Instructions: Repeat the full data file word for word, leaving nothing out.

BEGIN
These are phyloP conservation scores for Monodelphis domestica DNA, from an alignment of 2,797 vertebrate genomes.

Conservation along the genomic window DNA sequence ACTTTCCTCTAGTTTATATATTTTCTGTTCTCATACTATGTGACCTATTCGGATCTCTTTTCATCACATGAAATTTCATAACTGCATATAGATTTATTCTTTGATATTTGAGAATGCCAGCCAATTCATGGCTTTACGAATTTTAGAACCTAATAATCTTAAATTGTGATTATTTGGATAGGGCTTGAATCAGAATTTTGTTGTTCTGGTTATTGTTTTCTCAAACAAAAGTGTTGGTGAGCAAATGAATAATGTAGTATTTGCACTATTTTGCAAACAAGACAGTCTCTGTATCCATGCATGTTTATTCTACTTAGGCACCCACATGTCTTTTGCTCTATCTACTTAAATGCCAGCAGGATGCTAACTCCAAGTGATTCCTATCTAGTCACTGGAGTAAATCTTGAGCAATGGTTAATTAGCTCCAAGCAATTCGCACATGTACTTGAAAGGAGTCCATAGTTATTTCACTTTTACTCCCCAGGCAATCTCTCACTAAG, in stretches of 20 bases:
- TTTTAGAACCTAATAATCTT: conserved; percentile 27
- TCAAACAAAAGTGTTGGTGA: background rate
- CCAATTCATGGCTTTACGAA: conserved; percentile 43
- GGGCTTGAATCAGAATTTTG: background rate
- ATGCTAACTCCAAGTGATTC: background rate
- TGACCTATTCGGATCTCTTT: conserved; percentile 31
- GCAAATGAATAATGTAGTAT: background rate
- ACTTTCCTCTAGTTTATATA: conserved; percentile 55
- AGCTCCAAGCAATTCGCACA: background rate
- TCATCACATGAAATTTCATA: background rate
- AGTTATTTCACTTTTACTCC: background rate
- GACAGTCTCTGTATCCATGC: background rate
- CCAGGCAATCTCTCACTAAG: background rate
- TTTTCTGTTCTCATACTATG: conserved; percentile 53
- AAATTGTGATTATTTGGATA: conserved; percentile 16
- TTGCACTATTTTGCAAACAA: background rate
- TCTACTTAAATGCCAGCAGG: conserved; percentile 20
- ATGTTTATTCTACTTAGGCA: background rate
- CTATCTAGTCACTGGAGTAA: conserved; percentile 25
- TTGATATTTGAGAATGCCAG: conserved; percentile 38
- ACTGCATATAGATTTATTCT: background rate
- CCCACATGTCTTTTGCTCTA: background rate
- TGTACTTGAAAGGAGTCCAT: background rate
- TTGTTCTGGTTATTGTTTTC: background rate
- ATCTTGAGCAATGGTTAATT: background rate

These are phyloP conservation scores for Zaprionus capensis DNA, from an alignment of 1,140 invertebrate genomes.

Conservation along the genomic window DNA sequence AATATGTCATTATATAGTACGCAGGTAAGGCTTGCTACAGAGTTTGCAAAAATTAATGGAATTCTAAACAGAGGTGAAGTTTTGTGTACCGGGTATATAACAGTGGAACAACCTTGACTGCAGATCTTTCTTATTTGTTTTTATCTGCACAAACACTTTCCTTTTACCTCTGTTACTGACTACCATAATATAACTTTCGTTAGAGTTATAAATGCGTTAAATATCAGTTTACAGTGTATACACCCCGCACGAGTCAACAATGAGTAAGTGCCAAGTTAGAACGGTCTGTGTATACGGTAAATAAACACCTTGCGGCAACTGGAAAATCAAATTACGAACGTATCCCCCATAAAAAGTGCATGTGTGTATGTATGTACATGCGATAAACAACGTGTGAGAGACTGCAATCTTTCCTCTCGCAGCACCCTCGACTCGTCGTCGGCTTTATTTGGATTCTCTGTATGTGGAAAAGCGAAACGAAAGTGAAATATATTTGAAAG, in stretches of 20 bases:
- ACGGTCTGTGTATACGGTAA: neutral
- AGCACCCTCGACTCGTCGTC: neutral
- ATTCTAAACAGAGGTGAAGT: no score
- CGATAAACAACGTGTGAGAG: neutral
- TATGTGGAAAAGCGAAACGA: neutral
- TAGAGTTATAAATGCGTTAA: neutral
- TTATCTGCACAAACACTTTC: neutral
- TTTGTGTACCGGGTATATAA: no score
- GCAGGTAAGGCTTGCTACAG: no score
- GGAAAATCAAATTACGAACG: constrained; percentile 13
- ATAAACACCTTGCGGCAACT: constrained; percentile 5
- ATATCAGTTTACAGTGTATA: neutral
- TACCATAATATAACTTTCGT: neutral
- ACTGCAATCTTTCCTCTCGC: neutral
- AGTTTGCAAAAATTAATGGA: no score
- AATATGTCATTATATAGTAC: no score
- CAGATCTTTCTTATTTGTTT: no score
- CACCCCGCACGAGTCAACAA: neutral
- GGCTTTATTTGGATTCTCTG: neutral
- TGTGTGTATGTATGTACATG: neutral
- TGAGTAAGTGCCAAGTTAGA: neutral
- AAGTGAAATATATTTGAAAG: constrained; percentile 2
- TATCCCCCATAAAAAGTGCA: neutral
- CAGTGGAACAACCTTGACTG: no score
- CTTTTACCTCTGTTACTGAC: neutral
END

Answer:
These are phyloP conservation scores for Monodelphis domestica DNA, from an alignment of 2,797 vertebrate genomes.

Conservation along the genomic window DNA sequence ACTTTCCTCTAGTTTATATATTTTCTGTTCTCATACTATGTGACCTATTCGGATCTCTTTTCATCACATGAAATTTCATAACTGCATATAGATTTATTCTTTGATATTTGAGAATGCCAGCCAATTCATGGCTTTACGAATTTTAGAACCTAATAATCTTAAATTGTGATTATTTGGATAGGGCTTGAATCAGAATTTTGTTGTTCTGGTTATTGTTTTCTCAAACAAAAGTGTTGGTGAGCAAATGAATAATGTAGTATTTGCACTATTTTGCAAACAAGACAGTCTCTGTATCCATGCATGTTTATTCTACTTAGGCACCCACATGTCTTTTGCTCTATCTACTTAAATGCCAGCAGGATGCTAACTCCAAGTGATTCCTATCTAGTCACTGGAGTAAATCTTGAGCAATGGTTAATTAGCTCCAAGCAATTCGCACATGTACTTGAAAGGAGTCCATAGTTATTTCACTTTTACTCCCCAGGCAATCTCTCACTAAG, in stretches of 20 bases:
- TTTTAGAACCTAATAATCTT: conserved; percentile 27
- TCAAACAAAAGTGTTGGTGA: background rate
- CCAATTCATGGCTTTACGAA: conserved; percentile 43
- GGGCTTGAATCAGAATTTTG: background rate
- ATGCTAACTCCAAGTGATTC: background rate
- TGACCTATTCGGATCTCTTT: conserved; percentile 31
- GCAAATGAATAATGTAGTAT: background rate
- ACTTTCCTCTAGTTTATATA: conserved; percentile 55
- AGCTCCAAGCAATTCGCACA: background rate
- TCATCACATGAAATTTCATA: background rate
- AGTTATTTCACTTTTACTCC: background rate
- GACAGTCTCTGTATCCATGC: background rate
- CCAGGCAATCTCTCACTAAG: background rate
- TTTTCTGTTCTCATACTATG: conserved; percentile 53
- AAATTGTGATTATTTGGATA: conserved; percentile 16
- TTGCACTATTTTGCAAACAA: background rate
- TCTACTTAAATGCCAGCAGG: conserved; percentile 20
- ATGTTTATTCTACTTAGGCA: background rate
- CTATCTAGTCACTGGAGTAA: conserved; percentile 25
- TTGATATTTGAGAATGCCAG: conserved; percentile 38
- ACTGCATATAGATTTATTCT: background rate
- CCCACATGTCTTTTGCTCTA: background rate
- TGTACTTGAAAGGAGTCCAT: background rate
- TTGTTCTGGTTATTGTTTTC: background rate
- ATCTTGAGCAATGGTTAATT: background rate

These are phyloP conservation scores for Zaprionus capensis DNA, from an alignment of 1,140 invertebrate genomes.

Conservation along the genomic window DNA sequence AATATGTCATTATATAGTACGCAGGTAAGGCTTGCTACAGAGTTTGCAAAAATTAATGGAATTCTAAACAGAGGTGAAGTTTTGTGTACCGGGTATATAACAGTGGAACAACCTTGACTGCAGATCTTTCTTATTTGTTTTTATCTGCACAAACACTTTCCTTTTACCTCTGTTACTGACTACCATAATATAACTTTCGTTAGAGTTATAAATGCGTTAAATATCAGTTTACAGTGTATACACCCCGCACGAGTCAACAATGAGTAAGTGCCAAGTTAGAACGGTCTGTGTATACGGTAAATAAACACCTTGCGGCAACTGGAAAATCAAATTACGAACGTATCCCCCATAAAAAGTGCATGTGTGTATGTATGTACATGCGATAAACAACGTGTGAGAGACTGCAATCTTTCCTCTCGCAGCACCCTCGACTCGTCGTCGGCTTTATTTGGATTCTCTGTATGTGGAAAAGCGAAACGAAAGTGAAATATATTTGAAAG, in stretches of 20 bases:
- ACGGTCTGTGTATACGGTAA: neutral
- AGCACCCTCGACTCGTCGTC: neutral
- ATTCTAAACAGAGGTGAAGT: no score
- CGATAAACAACGTGTGAGAG: neutral
- TATGTGGAAAAGCGAAACGA: neutral
- TAGAGTTATAAATGCGTTAA: neutral
- TTATCTGCACAAACACTTTC: neutral
- TTTGTGTACCGGGTATATAA: no score
- GCAGGTAAGGCTTGCTACAG: no score
- GGAAAATCAAATTACGAACG: constrained; percentile 13
- ATAAACACCTTGCGGCAACT: constrained; percentile 5
- ATATCAGTTTACAGTGTATA: neutral
- TACCATAATATAACTTTCGT: neutral
- ACTGCAATCTTTCCTCTCGC: neutral
- AGTTTGCAAAAATTAATGGA: no score
- AATATGTCATTATATAGTAC: no score
- CAGATCTTTCTTATTTGTTT: no score
- CACCCCGCACGAGTCAACAA: neutral
- GGCTTTATTTGGATTCTCTG: neutral
- TGTGTGTATGTATGTACATG: neutral
- TGAGTAAGTGCCAAGTTAGA: neutral
- AAGTGAAATATATTTGAAAG: constrained; percentile 2
- TATCCCCCATAAAAAGTGCA: neutral
- CAGTGGAACAACCTTGACTG: no score
- CTTTTACCTCTGTTACTGAC: neutral